Human virtue, according to Aristotle, is found somewhere in the middle ground between two extremes. For the virtue of courage in particular—which Aristotle defines as the possession of the right amount of fear at the right time—the extremes to avoid are cowardice (too much fear) and rashness (too little). There are some things it behooves one to be afraid of: loss of reputation, harm to one’s family. There are other things worth conquering one’s fear to face. Exactly where on the spectrum between cowardice and rashness the courageous person should fall will vary from instance to instance, and from person to person. Some days bring more legitimate reasons to be fearful than others; some challenges are more easily surmounted by you than by me, depending on temperament, strength, health, and other factors. The virtuous person must constantly weigh his or her own ability against the needs of the present moment. Thus, virtue for Aristotle requires both firm character and a keen sense of perception.
For obvious reasons, Aristotle does not address the effects of mass media on our ability to calibrate our individual courage-barometers in The Nicomachean Ethics. But if I had to take a guess, I’d say that cable news and the internet are skewing our sense of when to be afraid, and of what. It sometimes feels as if everywhere one looks these days, one sees disaster and disruption. The former is decried, the latter lauded; neither seems stoppable.
One healthy corrective to an age of constant disruption might be to celebrate—and before that, to acknowledge—the mostly non-telegenic work of preservation. The word “innovate” comes from the Latin prefix in- (meaning “into”) and verb novare (“to make new”). Its exact opposite is not “conserve”—which is just as well, given the political weight that “conserve” has been made to carry—but rather “preserve,” from the Latin prae- (“before, in advance”) and servare (“to keep”). Not making something new, but keeping safe what came before. The work of preservation is often harder to see than the work of innovation and disruption, and therefore less likely to receive praise. There are many jobs—perhaps most—in which only mistakes stand out. If all goes well, no one ever realizes just how much effort went into keeping things running smoothly. Consequently, it takes more than a quick glance to see the work of preservation, although the effort of looking is amply rewarded in the end.
Perhaps no poem captures this phenomenon—of preservation, and what it takes to see it—better than Elizabeth Bishop’s “Filling Station,” which chronicles a quick stop at a small, family-run gas station. “Oh, but it is dirty!” the speaker exclaims in the first line, as she takes in the black sheen of oil that seems to cover all surfaces, from the walls and windows to the ill-fitting coveralls of the owner and his sons and even a “dirty dog, quite comfy,” asleep on a “grease-impregnated” wicker sofa. As the speaker’s eyes continue to move across the station, stanza by stanza, two things happen.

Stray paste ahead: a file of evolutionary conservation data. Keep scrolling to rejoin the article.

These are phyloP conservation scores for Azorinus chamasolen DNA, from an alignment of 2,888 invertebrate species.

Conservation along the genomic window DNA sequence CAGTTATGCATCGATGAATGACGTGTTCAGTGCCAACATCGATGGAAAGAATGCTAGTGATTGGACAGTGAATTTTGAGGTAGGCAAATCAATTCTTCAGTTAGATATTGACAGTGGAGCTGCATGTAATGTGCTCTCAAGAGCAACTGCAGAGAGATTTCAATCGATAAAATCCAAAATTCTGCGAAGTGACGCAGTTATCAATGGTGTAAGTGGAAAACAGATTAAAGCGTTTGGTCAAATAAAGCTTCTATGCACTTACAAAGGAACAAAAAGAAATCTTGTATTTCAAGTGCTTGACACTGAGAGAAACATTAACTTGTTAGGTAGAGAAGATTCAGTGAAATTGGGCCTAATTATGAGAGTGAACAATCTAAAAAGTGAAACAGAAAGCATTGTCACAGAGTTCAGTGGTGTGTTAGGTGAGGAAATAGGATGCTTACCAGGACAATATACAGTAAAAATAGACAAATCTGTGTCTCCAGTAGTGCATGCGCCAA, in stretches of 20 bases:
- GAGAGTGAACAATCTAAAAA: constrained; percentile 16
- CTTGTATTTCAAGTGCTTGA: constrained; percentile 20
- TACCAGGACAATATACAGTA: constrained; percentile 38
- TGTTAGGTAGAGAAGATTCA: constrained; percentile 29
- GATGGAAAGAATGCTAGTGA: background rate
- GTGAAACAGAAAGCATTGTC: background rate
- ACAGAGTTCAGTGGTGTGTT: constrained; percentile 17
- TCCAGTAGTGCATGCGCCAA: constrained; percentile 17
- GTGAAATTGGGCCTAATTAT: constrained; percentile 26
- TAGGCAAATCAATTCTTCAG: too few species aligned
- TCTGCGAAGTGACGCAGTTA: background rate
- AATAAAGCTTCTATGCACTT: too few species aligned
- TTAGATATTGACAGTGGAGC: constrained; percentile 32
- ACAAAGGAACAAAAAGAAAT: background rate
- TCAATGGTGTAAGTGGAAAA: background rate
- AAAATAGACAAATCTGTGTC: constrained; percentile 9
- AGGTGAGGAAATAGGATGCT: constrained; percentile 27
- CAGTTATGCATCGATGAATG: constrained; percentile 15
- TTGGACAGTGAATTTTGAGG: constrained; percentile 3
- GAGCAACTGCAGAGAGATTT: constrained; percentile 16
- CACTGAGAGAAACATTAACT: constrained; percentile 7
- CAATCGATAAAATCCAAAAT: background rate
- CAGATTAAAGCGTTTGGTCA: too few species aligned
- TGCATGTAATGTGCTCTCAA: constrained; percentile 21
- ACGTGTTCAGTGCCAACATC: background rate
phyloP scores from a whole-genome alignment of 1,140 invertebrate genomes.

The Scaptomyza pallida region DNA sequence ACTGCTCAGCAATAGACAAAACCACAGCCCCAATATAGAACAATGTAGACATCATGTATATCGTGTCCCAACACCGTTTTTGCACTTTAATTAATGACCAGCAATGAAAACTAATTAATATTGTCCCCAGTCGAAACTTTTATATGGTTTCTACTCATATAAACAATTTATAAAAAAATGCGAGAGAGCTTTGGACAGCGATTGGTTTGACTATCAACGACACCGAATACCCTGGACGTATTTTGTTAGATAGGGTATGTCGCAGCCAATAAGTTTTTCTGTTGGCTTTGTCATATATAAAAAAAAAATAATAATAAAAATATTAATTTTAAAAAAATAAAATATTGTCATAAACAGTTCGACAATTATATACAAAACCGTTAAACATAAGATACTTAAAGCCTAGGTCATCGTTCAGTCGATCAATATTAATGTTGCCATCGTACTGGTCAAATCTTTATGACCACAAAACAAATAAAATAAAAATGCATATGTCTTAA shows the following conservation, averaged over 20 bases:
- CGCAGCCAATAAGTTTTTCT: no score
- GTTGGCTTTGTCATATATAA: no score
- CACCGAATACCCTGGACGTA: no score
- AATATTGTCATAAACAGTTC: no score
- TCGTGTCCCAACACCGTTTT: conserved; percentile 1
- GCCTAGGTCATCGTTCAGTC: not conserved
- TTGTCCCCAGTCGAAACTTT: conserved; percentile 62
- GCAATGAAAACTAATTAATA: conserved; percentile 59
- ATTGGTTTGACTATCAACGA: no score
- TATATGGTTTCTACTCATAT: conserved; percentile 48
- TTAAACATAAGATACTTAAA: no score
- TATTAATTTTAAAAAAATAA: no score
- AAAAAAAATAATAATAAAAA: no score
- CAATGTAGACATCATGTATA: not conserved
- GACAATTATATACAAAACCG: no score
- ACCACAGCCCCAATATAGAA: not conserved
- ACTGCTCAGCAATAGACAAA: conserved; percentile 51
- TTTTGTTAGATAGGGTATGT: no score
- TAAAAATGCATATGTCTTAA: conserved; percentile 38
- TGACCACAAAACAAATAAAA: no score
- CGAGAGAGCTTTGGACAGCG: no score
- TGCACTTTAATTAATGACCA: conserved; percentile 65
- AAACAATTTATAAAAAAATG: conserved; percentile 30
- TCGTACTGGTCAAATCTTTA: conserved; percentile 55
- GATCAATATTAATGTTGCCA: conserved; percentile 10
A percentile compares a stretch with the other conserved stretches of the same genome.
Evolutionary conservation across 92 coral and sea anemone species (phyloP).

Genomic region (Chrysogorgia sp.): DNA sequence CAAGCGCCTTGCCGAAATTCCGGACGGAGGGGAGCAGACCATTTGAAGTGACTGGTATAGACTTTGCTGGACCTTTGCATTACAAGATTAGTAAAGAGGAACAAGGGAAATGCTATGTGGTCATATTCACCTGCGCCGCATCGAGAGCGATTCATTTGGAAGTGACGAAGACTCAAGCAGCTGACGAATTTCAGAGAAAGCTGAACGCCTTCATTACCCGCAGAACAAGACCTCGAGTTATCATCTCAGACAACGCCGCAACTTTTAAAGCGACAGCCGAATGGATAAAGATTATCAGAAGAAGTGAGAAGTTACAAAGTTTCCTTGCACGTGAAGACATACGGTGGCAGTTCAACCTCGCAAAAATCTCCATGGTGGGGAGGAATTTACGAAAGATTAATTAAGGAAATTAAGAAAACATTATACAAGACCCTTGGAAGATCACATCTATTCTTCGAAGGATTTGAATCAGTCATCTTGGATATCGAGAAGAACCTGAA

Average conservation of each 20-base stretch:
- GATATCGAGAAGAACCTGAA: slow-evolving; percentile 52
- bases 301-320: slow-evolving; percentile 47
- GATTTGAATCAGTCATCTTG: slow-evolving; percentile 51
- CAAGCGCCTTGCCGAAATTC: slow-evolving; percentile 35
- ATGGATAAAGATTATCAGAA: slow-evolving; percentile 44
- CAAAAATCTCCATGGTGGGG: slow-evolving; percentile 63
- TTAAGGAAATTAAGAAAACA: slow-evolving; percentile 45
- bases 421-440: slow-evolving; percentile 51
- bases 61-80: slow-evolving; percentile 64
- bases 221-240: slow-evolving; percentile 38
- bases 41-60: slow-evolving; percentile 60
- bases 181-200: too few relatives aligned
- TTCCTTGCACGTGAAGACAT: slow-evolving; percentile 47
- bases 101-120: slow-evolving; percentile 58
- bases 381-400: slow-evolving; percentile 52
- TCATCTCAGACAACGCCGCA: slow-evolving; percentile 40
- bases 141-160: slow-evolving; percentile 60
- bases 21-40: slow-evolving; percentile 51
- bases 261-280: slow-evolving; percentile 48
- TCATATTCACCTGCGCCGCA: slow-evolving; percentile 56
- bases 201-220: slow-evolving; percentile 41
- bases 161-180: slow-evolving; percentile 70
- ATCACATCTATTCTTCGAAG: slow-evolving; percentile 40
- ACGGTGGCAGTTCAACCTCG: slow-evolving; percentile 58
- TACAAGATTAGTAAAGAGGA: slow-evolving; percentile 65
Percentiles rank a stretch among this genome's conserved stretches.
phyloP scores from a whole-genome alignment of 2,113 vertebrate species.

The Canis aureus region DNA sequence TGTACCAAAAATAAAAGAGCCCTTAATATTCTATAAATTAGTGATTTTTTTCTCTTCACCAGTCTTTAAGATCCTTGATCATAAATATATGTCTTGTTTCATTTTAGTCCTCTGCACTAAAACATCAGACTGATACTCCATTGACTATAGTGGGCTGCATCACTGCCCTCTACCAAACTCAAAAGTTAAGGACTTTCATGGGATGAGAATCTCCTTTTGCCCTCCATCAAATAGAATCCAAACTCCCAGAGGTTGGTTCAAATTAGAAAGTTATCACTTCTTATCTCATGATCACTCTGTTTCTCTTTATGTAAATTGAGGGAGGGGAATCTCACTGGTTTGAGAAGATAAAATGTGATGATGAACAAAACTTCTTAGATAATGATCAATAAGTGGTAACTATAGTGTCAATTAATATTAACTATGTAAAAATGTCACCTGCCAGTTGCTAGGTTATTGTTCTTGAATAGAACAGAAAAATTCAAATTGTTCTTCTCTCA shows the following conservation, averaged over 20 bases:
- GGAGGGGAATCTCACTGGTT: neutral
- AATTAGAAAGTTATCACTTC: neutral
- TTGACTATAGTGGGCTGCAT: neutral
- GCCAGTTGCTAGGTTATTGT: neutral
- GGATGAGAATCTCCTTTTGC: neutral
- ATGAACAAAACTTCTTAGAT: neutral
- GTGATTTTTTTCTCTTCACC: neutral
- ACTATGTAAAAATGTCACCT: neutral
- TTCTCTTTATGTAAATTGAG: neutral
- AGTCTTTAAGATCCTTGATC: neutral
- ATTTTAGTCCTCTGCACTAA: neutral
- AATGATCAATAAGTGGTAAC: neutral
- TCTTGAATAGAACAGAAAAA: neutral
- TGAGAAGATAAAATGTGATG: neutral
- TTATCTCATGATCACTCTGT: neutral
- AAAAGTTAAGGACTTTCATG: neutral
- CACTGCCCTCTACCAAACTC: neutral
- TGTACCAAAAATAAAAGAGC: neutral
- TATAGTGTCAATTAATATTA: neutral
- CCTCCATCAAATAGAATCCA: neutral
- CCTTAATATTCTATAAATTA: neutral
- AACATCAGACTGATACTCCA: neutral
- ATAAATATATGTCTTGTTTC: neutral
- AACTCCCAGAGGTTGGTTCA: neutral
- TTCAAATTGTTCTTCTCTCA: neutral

First, the perspective changes. At the United States Military Academy, where I teach, there is a venerable tradition of asking cadets to stand during class—in part, I’m sure, because there is also a venerable tradition of cadets never managing to get enough sleep—and do work at the blackboards that cover all four walls of a West Point classroom. When first-year cadets and I read “Filling Station” this past spring, I asked them to “take boards” and draw the gas station. They did, some quite well. In the process, they couldn’t help but notice how the poem progressively zooms in. The first stanza describes the station as a whole; the second focuses on people; the third on the sofa; and by the fourth, we can see individual hairs standing out on the stem of “a big hirsute begonia” sitting on top of a doily, which is itself atop a low drum-shaped table called a taboret.
Second, the speaker begins to ask questions. Both her eagle-eyed gaze and this pattern of questioning can be seen in the last two stanzas:
Why the extraneous plant?
Why the taboret?
Why, oh why, the doily?
(Embroidered in daisy stitch
with marguerites, I think,
and heavy with gray crochet.)
Somebody embroidered the doily.
Somebody waters the plant,
or oils it, maybe. Somebody
arranges the rows of cans
so that they softly say:
to high-strung automobiles.
Somebody loves us all.
“Why, oh why, the doily?” is one of my favorite lines in all of English literature, not least because once it is rattling around in one’s brain, one is free to spot other doilies in the wild. There’s actually one in the main classroom building at West Point, which female cadets at least can appreciate: a vase of fake flowers in the fourth-floor women’s room, gratuitously brightening an otherwise gray and windowless space. The best I’ve come across so far was a fanciful soap bottle—at least I think that’s what it was—shaped like a high heel, with red silk roses suspended in amber liquid, prominently displayed on a shelf in, of course, a gas-station bathroom in Indiana.
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